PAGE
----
You should also invest a little to stage your home so that it’s ready for prime time. Focus your home improvement dollars on paint, curb appeal, plus kitchen and bath upgrades. A little bit of fresh paint and elbow grease can go a long way into making a great impression—and getting your home sold fast!
Want a bonus tip that doesn't cost a dime? Clear out the clutter. Neat closets and tidy shelves make your home look larger!
5. You're emotionally ready to sell.
If the numbers show you're financially ready to make a move, great! But don't forget—selling your home is an emotional issue too. Before you plant the "For Sale" sign in the front yard, take a minute to answer just a few more questions:
- Are you ready to put in the work to get your house ready for house hunters?
- Are you committed to keeping it ready to show for weeks or months?
- Are you ready to hear the reasons why potential buyers believe your home is not perfect?
- Are you ready for honest—and sometimes hardball—negotiations over what buyers are willing to pay for your home?
- Are you really ready to move out and leave the place where your family has made memories?
Don't get us wrong—we're not trying to talk you out of selling your home! We just want you to be completely ready when you do decide to move on to the next stage of your family's life.
A qualified real estate agent will give you a clear picture of what it's like to sell your house, and also help you decide if now is the right time for you, both financially and emotionally.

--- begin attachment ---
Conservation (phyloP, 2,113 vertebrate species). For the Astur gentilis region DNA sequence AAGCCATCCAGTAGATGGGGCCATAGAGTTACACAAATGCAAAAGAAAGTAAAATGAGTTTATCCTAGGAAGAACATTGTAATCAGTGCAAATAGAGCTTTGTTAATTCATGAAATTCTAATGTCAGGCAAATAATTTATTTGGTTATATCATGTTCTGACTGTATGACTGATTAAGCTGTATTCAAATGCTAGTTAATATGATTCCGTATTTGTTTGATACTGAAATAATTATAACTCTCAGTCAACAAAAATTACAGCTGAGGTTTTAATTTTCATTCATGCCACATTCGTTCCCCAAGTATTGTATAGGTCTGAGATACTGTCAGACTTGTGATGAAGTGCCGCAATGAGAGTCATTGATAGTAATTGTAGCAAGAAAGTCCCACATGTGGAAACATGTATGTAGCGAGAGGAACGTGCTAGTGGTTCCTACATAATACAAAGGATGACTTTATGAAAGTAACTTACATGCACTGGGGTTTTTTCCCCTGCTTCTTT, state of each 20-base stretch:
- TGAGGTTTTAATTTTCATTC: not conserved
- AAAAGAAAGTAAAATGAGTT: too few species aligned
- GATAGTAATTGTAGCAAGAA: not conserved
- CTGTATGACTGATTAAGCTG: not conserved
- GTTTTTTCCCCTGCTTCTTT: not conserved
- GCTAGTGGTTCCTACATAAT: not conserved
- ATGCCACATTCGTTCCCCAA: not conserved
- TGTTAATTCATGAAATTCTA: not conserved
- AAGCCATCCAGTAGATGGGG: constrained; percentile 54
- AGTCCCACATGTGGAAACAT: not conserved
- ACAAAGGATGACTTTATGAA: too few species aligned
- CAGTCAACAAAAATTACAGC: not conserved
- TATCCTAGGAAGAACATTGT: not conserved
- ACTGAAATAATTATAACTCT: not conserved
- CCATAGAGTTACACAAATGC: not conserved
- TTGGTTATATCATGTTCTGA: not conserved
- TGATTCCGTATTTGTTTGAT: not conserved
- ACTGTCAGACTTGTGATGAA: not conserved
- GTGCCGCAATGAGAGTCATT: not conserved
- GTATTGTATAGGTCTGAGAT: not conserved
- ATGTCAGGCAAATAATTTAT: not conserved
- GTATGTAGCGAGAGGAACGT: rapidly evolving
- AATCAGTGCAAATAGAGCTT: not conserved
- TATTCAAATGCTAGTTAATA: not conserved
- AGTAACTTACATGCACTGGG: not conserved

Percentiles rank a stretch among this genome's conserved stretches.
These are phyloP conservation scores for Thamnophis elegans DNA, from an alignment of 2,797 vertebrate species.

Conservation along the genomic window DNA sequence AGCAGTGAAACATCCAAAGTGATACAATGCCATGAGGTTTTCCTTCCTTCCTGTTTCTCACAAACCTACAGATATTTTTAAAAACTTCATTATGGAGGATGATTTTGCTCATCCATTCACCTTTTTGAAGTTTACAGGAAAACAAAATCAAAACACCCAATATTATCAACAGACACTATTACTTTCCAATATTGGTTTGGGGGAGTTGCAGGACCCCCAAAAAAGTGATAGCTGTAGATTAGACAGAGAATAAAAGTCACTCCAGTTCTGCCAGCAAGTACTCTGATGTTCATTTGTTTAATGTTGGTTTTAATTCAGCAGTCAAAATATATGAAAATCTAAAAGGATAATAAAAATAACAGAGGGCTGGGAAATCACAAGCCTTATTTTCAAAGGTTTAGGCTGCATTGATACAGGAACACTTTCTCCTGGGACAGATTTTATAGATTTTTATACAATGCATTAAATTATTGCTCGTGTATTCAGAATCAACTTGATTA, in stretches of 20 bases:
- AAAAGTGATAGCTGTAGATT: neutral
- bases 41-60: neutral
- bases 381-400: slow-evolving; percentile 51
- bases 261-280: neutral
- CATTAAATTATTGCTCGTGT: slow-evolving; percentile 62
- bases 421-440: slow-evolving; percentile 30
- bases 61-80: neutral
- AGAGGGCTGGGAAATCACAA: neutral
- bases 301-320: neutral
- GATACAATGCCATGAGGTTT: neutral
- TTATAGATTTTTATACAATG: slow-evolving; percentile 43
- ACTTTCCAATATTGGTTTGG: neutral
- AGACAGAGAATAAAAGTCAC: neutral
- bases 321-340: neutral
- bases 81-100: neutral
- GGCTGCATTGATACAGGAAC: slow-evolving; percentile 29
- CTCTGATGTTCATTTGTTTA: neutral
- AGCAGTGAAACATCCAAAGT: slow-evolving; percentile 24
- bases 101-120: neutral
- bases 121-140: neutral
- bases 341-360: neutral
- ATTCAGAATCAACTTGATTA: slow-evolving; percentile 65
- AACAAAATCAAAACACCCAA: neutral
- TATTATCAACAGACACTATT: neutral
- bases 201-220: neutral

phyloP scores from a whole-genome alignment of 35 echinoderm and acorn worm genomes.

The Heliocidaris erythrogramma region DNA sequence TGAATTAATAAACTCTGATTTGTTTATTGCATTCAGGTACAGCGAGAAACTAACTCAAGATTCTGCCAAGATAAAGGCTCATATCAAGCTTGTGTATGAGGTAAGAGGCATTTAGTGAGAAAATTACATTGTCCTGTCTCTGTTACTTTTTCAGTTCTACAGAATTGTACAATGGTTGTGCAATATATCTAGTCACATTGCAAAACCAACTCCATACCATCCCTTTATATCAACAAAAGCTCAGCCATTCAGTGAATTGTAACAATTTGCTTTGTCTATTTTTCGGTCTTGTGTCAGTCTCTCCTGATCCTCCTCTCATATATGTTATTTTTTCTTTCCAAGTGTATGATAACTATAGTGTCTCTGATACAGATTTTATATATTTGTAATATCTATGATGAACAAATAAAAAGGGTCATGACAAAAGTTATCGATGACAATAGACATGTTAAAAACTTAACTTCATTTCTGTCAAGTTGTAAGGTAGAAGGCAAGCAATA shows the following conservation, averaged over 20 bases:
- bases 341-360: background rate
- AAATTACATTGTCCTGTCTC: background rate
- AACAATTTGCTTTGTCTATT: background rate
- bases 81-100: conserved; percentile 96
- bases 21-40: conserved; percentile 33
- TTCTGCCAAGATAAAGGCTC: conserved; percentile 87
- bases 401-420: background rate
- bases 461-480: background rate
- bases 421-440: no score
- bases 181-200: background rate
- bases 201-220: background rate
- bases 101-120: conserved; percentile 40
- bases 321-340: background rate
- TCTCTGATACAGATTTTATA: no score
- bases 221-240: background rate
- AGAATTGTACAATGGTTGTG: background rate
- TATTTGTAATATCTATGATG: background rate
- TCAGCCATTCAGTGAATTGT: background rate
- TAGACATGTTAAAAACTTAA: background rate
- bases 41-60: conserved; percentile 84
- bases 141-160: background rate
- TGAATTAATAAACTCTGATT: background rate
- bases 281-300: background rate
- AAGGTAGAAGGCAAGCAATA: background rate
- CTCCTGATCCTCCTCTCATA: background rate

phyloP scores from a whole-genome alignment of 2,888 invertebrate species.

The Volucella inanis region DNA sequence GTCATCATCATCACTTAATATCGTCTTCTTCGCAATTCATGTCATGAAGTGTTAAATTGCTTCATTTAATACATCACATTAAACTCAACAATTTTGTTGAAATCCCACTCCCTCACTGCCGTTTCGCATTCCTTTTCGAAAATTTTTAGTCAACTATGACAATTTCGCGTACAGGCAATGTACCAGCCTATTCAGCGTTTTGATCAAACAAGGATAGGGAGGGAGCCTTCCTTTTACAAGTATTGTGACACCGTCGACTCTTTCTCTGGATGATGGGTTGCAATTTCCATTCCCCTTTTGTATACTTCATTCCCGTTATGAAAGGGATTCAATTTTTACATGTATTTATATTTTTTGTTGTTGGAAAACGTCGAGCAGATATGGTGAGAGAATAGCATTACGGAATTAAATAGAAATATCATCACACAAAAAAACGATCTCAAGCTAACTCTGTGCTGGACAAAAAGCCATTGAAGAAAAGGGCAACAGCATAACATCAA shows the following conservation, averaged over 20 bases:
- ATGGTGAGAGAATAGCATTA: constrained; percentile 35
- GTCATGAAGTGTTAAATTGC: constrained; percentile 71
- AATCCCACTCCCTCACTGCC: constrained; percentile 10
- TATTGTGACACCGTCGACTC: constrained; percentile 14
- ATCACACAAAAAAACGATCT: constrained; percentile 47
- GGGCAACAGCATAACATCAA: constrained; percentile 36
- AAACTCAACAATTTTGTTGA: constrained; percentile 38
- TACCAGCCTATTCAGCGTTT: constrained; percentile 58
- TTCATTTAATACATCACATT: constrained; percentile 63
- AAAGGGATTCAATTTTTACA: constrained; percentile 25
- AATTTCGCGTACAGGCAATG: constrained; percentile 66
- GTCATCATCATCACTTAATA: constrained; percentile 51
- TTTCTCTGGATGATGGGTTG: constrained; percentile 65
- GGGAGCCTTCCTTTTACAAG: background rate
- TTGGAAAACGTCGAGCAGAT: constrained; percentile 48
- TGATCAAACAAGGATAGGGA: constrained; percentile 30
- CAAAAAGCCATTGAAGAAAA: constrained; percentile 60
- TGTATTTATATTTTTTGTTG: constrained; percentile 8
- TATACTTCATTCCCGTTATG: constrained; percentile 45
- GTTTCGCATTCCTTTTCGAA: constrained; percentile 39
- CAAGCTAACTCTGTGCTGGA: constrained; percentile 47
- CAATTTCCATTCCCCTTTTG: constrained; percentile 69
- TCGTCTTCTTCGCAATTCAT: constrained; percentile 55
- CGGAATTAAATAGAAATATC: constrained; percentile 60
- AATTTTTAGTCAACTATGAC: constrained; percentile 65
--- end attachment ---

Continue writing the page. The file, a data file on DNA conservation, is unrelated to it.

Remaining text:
6. You understand the market (a little bit).
No one can predict how the housing market will perform with 100% accuracy. But you can get an idea of what you might experience when selling your home based on things like housing inventory, for example. Ask a real estate agent if the number of homes for sale in your area has been going up or down in the past month or so.
If inventory is decreasing, your competition might be lower when selling your home. And that means you can probably sell your house for more money and have plenty of offers to choose from. On the flip side, if housing inventory is increasing, the added competition might make it take a little longer to sell your home.
7. You have a real estate agent.
Okay, maybe all the signs are saying it’s time to get your home on the market. Just remember that your real estate market is unique—and so is your financial situation. Consult an experienced real estate agent to find out how the current housing market is shaping up in your area so you can decide if a sale makes financial sense for your family.
Partner with a pro you can trust to provide honest advice so you can do what's best for you and your budget. A good agent puts service before sales—but knows how to get things done when it's time to sell.
A real estate agent does more than just schedule showings of your home. They bring experience and confidence to the table when they handle their many job duties, which include:
- Giving you advice about updates or repairs that will make your home more attractive
- Helping you set the right price for your home
- Marketing your home so it receives as much exposure to potential buyers as possible
- Scheduling showings with potential buyers
- Advising you as you negotiate offers
- Handling all the required paperwork
Don't trust an amateur with one of your biggest financial investments. Work with a top-performing agent who knows your market. We can put you in touch with the best agents in your area who have earned our recommendation through our Endorsed Local Providers (ELP) program.
An experienced real estate agent can help you navigate the search for your next home too. Be sure to have some backup options ready in case your home sells quickly and you can't find a new place you love right away. You don't want to rush into a home you can't afford or don't really like just because it's available.